“Fewer wires mean less chance of electrical shorts, which means less possibility of a fire due to frayed wires, tripping over cables and knocking down devices, or dangerous situations due to electronic equipment getting wet,” Poliakine says. In fact, he adds, Powermat recently did a demonstration in which various devices were untethered from their cords, to be used poolside – and in the pool as well – without any of the usual risks attendant when mixing electricity and water.
Besides fire safety, Poliakine says, the Powermat system can be used to regulate, and save, electricity – making it as much a part of the green revolution as it is a part of the tech one. “We have refined the system designed by Tesla in order to ensure safe and precise ‘broadcasting’ of power from the base. The base can detect which tagged devices are active and to what extent, so it can regulate itself, drawing out less power when devices within range are in sleep or rest mode – thus saving electricity overall,” he says. The regulation system also keeps radiation emanations from both the base and tagged devices to a minimum as well, he says.
And, unlike the less fortunate Tesla, who had a hard time selling his ideas to a skeptical world, Powermat’s products have generated a great deal of interest from manufacturers, marketers, and service providers of all sorts. Several Manhattan hotels have installed Powermats for their customers, and the system is set to go retail early next year.
“A major US electronics chain will be retailing two versions of the Powermat; one for higher wattage devices, like computers, monitors, and coffee makers, which will cost $99, and another for low power devices, like cell phones, PDAs, and shavers, for $49,” Poliakine says.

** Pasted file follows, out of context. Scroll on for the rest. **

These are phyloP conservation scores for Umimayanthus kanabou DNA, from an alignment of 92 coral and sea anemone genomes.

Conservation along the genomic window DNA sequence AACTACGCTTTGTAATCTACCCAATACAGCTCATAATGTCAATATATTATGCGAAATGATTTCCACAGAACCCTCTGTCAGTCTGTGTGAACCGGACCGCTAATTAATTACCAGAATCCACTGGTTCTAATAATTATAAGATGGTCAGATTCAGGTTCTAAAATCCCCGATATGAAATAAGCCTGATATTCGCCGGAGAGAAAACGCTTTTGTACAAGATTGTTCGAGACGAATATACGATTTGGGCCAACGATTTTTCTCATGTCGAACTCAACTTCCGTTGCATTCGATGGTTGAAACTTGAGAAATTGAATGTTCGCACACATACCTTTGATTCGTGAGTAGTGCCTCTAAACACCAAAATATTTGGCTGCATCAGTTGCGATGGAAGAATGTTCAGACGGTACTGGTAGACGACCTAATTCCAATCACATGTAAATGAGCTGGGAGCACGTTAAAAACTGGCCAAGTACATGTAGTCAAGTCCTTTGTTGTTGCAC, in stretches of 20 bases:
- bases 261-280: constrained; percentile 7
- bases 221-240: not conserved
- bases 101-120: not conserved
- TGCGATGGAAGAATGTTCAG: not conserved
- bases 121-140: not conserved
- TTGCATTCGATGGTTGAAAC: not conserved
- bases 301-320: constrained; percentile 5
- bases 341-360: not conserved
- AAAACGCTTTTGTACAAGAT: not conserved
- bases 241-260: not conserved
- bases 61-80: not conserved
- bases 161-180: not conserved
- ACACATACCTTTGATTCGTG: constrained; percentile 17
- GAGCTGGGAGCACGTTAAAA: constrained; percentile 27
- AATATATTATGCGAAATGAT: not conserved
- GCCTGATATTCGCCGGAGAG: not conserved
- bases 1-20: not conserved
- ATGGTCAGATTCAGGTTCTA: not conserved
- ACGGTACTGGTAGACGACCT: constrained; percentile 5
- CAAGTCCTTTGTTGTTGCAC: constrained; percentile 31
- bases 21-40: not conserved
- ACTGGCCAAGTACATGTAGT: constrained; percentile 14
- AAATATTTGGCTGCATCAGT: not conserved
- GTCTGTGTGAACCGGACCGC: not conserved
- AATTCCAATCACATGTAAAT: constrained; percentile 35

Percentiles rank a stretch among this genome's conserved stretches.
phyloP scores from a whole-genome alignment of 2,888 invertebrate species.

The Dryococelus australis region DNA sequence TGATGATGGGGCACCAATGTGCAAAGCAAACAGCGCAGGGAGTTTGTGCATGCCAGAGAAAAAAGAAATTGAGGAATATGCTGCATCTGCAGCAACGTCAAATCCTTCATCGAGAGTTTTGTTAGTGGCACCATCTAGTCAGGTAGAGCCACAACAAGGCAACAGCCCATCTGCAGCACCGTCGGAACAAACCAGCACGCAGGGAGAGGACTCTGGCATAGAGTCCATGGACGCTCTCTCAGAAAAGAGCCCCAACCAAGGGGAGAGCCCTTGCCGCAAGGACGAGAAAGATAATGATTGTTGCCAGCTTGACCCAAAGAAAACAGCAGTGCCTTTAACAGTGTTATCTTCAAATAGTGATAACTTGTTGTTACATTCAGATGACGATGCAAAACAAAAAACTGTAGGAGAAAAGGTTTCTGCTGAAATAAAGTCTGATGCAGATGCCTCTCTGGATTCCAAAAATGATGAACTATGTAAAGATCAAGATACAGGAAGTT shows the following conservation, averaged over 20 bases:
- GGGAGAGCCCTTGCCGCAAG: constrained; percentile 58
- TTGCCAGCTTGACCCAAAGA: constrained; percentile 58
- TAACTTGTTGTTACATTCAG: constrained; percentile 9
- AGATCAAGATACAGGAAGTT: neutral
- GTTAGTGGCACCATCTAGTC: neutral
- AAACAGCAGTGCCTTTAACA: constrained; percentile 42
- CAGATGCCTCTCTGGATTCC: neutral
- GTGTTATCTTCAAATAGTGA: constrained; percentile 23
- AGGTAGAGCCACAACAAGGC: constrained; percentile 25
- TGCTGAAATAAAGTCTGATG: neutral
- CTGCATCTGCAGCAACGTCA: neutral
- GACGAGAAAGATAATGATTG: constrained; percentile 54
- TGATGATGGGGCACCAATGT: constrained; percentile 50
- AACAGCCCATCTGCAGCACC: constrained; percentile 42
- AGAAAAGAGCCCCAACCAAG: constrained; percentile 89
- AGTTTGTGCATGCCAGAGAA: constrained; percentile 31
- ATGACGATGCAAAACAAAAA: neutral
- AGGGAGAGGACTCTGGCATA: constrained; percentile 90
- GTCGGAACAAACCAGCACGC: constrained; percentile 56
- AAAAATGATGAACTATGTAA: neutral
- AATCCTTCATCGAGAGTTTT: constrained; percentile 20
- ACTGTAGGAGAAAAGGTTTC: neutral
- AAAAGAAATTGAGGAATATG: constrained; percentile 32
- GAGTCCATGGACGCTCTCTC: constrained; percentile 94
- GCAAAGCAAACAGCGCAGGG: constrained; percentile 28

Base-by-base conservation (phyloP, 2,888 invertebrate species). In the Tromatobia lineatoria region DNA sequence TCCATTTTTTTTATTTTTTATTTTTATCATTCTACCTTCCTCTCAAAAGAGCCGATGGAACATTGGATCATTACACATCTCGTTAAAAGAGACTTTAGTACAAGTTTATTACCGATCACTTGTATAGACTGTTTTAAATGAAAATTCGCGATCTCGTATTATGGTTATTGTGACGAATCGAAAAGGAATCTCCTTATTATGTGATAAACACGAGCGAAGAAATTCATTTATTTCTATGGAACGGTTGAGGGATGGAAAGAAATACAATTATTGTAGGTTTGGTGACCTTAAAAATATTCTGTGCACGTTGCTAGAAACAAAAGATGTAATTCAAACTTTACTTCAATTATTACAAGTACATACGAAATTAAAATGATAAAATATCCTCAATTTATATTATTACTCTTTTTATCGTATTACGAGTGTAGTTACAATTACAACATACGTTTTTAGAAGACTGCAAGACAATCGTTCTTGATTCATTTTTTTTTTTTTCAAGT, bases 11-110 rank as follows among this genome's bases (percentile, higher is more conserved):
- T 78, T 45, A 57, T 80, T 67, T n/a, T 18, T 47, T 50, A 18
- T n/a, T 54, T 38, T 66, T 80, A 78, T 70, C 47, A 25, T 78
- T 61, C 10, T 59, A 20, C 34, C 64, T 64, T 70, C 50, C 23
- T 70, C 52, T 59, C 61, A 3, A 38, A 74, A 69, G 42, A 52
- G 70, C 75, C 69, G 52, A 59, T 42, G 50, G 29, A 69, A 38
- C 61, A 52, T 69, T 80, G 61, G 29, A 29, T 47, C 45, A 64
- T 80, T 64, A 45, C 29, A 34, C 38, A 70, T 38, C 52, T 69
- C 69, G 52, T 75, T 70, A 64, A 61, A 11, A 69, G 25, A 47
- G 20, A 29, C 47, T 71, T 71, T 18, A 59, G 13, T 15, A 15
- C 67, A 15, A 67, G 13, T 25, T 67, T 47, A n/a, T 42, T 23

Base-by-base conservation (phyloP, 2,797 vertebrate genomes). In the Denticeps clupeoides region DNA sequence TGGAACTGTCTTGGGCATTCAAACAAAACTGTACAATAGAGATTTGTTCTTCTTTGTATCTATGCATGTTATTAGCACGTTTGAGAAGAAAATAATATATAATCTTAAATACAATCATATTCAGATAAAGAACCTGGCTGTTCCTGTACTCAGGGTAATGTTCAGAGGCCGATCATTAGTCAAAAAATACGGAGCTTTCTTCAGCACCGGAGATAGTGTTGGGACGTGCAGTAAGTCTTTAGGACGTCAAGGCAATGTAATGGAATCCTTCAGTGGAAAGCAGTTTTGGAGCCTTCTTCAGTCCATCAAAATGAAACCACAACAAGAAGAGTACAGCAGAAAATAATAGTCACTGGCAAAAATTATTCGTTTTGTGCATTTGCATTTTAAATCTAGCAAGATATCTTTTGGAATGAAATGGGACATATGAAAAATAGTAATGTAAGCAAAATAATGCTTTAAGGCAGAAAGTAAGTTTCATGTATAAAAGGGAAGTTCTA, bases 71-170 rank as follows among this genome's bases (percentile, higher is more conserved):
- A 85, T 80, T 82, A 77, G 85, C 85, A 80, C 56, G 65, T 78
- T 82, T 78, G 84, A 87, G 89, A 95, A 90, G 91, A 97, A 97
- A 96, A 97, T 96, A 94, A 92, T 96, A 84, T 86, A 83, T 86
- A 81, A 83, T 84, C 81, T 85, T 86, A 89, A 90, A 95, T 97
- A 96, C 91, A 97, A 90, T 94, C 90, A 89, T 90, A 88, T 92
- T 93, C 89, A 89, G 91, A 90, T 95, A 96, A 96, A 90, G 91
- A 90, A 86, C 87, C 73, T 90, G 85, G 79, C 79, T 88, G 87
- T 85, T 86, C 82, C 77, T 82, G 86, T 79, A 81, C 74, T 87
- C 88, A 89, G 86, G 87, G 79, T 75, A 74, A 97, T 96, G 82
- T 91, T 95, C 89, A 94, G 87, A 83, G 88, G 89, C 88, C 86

The first Powermat systems will include the base, of course – but you will have to attach a free-standing “puck” to each item you want to power up. That, though, is likely to change, as consumers flock to the Powermat, and electronic device manufacturers begin “getting it.” Poliakine expects that manufacturers will start designing devices and products with receiver tags already built in.
“I expect that it will happen along the lines of how Bluetooth came to be a communications standard,” he says. “At first you had to buy a separate receiver to attach to your laptop or PDA in order to utilize Bluetooth, but now most devices include the standard in their design – because manufacturers realize it is a selling point.”
And while it may take manufacturers a while to begin coming up with Powermat compatible devices, Poliakine says that the living room revolution could begin much sooner. “We are in serious talks with some major furniture manufacturers and developers of ‘smart houses’ who will incorporate Powermat tags into their products, for TVs, stereos, etc., that can be powered without wires.”
Powermat has some powerful science behind it, too. Chief among the developers of Powermat technology is the company’s chief technology officer, Dr. Amir Ben-Shalom, Israeli expert on electrical engineering and electro-optics. Ben-Shalom worked with Poliakine in his previous venture, Magink Technologies, which makes digital billboards that use a patented digital ink system, instead of traditional paper and ink or LED technology on large-scale displays – making the billboards friendlier to the environment (saving paper and ink), and more visible in bright light than LED, as well as cheaper to run (less electricity and longer life). Ben-Shalom’s research provided several of the patents for Magink. Plus, he is a curator of the Israel Science Museum (http://www.mada.org.il/english/) – a singular achievement in a country full of scientists.
Although there are other companies working in this space, Polkialine says, none have come as far as Powermat in developing a market-ready system to eliminate cables. This means that Powermat, and the company’s developers (about 20 people currently work there), are the leading agents in the upcoming cordless revolution.
But for Poliakine, that’s secondary to the task at hand. “If I can make it easier for people to get their work done without having to crawl under a table to untangle the cables and cords, I’ve done my job.”